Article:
Who’s the most overdue after the 2019 Oscars: Glenn Close, Bradley Cooper, Amy Adams …? [POLL]

We thought Glenn Close would finally win an Oscar on her lucky seventh try for her role as an underappreciated spouse in “The Wife,” but her surprise loss to Olivia Colman (“The Favourite”) means that Close is now zero-for-seven. That extends her record as the most nominated living actress without a single victory. But she’s not alone. Other Oscar also-rans this year have racked up multiple nominations without any victories. So who really is the most overdue after the 2019 prizes were handed out? Consider them below, and then vote in our poll at the bottom of this post.

Diane Warren (10 nominations) — Warren’s loss this year for Best Original Song came with a couple of doses of cruel irony. There was the fact that she lost to Lady Gaga (“Shallow” from “A Star is Born”), whom she shared a nomination with three years ago for “Til it Happens to You” from “The Hunting Ground.” We thought they would win, but they were upset by Sam Smith‘s “Spectre” song “Writing’s on the Wall.” On top of that, Warren actually contributed to the “Star is Born” soundtrack too but wasn’t pushed for consideration as the film threw all its weight behind “Shallow.” Now Warren has double-digit nominations without a victory.

Glenn Close (7 nominations) — She hasn’t just lost seven times, she has lost for the kinds of iconic performances that have stood the test of time better than most Oscar-winning roles, like her Best Actress bids for “Fatal Attraction” (1987) and “Dangerous Liaisons” (1988). Her career nominations now span 36 years, so will they ever finally give her a win?

Bradley Cooper (7 nominations) — Earlier in the awards season we thought Cooper was likely to win at least Oscar for writing, directing, producing and starring in the latest remake of “A Star is Born,” which was both a box office hit and a critical darling — a rare feat. He ended up with three nominations for the musical romance: Best Picture, Best Actor and Best Adapted Screenplay. Added to the nominations he had earned in previous years that brought his career total to seven. But he still didn’t come away with any hardware.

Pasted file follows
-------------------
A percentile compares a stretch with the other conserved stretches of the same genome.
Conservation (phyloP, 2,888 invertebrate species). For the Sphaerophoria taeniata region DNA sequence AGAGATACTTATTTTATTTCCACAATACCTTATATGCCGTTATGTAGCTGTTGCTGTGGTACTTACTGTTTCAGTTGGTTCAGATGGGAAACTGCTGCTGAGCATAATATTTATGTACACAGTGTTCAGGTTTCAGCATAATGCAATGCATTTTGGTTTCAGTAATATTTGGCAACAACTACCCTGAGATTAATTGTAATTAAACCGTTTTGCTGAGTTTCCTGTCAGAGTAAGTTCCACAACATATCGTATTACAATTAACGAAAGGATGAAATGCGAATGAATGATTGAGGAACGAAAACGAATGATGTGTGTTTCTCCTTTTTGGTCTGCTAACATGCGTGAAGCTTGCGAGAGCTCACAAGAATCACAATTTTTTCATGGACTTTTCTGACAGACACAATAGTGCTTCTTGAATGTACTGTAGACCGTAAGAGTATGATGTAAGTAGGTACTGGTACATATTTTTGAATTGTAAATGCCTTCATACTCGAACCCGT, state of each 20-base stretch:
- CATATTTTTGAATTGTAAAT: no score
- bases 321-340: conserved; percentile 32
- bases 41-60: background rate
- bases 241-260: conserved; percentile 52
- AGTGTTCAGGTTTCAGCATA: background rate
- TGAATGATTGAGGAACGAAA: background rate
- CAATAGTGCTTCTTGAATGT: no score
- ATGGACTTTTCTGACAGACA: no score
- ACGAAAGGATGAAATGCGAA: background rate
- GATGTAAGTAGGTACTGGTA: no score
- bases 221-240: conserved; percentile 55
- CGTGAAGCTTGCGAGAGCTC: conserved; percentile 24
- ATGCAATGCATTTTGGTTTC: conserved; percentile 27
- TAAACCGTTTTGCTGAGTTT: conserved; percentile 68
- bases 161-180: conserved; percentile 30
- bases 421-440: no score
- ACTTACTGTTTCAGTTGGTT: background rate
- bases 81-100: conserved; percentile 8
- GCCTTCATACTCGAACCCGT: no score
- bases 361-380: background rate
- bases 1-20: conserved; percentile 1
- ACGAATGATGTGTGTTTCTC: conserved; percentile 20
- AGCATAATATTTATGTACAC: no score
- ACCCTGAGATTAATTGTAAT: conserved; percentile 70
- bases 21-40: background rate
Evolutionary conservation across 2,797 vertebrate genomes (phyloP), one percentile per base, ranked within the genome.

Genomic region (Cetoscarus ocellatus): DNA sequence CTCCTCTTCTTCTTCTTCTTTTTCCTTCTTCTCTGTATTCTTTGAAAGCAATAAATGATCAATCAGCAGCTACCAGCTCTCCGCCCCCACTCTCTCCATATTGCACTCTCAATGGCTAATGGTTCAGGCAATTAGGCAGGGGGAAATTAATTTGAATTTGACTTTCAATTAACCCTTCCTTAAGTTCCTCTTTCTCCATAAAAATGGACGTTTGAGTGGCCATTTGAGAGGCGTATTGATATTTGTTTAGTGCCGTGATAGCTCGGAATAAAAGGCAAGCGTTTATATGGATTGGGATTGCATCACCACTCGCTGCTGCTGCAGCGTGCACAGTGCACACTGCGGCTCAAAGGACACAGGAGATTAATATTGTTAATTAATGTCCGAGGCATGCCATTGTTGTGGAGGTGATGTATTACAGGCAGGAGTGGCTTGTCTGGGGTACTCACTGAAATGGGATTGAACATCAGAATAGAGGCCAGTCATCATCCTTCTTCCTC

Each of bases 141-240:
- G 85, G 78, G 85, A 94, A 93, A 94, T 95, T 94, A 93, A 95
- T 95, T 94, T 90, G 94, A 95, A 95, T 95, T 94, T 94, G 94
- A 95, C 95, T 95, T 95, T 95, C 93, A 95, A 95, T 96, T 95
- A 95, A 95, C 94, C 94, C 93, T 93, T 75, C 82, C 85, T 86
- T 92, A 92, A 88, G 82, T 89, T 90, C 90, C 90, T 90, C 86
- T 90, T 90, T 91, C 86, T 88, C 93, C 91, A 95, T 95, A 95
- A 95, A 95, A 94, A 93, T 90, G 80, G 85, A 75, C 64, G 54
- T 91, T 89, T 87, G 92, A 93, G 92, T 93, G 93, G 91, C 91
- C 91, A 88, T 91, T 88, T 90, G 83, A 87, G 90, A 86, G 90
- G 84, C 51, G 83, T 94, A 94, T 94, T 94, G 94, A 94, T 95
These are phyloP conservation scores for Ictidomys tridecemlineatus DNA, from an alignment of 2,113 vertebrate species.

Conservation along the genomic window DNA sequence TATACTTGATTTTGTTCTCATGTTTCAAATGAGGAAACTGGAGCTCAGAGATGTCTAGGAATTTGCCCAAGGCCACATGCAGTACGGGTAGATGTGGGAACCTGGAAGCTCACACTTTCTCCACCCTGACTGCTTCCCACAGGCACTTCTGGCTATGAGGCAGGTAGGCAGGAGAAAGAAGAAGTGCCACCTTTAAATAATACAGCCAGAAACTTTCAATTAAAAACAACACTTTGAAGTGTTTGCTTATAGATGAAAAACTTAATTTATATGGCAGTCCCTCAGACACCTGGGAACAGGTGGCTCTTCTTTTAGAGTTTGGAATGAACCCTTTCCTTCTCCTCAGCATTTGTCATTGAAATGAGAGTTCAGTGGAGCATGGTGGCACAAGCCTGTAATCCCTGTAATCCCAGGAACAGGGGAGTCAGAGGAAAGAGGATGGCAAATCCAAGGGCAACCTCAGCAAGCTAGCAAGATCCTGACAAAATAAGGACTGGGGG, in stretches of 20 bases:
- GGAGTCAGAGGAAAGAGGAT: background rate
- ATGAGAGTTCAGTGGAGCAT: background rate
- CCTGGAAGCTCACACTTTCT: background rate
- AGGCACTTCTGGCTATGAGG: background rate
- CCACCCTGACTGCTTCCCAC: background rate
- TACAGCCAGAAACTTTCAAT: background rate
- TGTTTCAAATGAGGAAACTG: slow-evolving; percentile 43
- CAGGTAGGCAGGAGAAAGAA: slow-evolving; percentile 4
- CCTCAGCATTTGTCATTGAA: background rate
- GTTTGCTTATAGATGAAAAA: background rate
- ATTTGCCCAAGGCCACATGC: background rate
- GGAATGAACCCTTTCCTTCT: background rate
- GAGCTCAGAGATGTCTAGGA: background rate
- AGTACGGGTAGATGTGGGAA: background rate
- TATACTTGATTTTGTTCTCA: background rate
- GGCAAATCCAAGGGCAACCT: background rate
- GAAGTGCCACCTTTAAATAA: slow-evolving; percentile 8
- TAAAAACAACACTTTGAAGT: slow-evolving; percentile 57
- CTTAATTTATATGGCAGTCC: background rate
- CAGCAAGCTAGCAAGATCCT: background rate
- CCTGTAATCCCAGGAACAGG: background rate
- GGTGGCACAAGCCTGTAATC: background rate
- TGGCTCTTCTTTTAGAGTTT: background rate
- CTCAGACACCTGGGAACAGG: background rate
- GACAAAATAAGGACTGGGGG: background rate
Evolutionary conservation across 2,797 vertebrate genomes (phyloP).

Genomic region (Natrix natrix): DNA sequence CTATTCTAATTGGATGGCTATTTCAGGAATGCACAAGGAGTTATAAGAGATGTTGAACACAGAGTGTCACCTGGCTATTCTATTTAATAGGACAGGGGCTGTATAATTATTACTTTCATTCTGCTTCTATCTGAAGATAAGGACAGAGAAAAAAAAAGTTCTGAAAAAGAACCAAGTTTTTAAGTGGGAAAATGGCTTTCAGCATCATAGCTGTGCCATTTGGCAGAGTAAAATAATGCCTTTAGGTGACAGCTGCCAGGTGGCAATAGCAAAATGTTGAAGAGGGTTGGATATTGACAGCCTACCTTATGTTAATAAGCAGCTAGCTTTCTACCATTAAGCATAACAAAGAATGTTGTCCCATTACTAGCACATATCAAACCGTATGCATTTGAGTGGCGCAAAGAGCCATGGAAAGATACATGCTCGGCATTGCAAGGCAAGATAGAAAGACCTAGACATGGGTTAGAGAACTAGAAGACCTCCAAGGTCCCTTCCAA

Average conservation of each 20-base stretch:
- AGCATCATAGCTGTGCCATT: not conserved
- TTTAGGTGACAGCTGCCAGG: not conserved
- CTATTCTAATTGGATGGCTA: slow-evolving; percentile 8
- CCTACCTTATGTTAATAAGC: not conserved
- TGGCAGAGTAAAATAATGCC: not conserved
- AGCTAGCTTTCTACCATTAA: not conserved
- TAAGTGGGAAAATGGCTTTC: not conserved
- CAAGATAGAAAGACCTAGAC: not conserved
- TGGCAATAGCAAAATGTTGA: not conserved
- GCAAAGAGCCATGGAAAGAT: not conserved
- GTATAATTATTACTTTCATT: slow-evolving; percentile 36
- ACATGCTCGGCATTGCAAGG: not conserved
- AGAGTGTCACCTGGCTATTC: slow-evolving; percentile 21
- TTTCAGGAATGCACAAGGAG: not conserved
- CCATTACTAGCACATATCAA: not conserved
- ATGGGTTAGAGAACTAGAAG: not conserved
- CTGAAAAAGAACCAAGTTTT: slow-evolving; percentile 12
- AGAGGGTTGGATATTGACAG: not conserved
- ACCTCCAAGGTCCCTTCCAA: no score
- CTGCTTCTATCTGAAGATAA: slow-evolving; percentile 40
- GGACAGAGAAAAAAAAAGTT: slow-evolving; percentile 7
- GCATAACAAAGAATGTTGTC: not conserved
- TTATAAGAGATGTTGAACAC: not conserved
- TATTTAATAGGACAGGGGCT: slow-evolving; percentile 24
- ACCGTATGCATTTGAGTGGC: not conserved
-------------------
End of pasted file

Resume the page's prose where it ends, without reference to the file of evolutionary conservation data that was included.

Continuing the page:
Wes Anderson (7 nominations) — We thought he might win four years ago when he was up for Best Picture, Best Director and Best Original Screenplay for “The Grand Budapest Hotel” (2014), but he was shut out. So this year looked promising for him since he directed the critically acclaimed animated film “Isle of Dogs.” It looked like there might be room to maneuver in this year’s Best Animated Feature race. But then “Spider-Man: Into the Spider-Verse” swung in at the end of the year with more adulation than most of us expected. The visually innovative superhero film ended up dominating the animated field throughout the awards season, so the quirky auteur is still awaiting his first victory.

Amy Adams (6 nominations) — Adams has racked up her noms in less than 15 years, so it seems pretty likely that she’ll get another chance sooner rather than later. It seemed like “Vice” might be her ticket to her first victory, especially after Regina King (“If Beale Street Could Talk”) was snubbed at the SAG and BAFTA Awards, but Adams still didn’t win at those events, and King rallied to win the Oscar.

Willem Dafoe (4 nominations) — The veteran actor was always an underdog for his performance this year as Vincent Van Gogh in “At Eternity’s Gate,” which was actually his very first nomination as a lead actor. But we actually thought he might win Best Supporting Actor last year for “The Florida Project” and he was overtaken then too. After these two consecutive losses perhaps Oscar voters will feel more urgency around his next prestige project.

Viggo Mortensen (3 nominations) — Poor Viggo has now had leading roles in two Best Picture winners — “The Lord of the Rings: The Return of the King” (2003) and “Green Book” (2018) — but he still hasn’t won. He has only been nominated three times, but that belies a strong resume that includes films like “Witness” (1985), “Crimson Tide” (1995), “A History of Violence” (2005) and “A Dangerous Method” (2011).

Sam Elliott, Richard E. Grant, Nicole Holofcener, Paul Schrader, Terence Blanchard (1 nomination each) — Actors Elliot and Grant, writers Holofcener and Schrader, and composer Blanchard have in common that they’ve been working in the industry for decades but only received their first nominations this year. So while they’re not overdue in terms of their number of awards they have contended for, they’ve still waited a long time for Oscar recognition.

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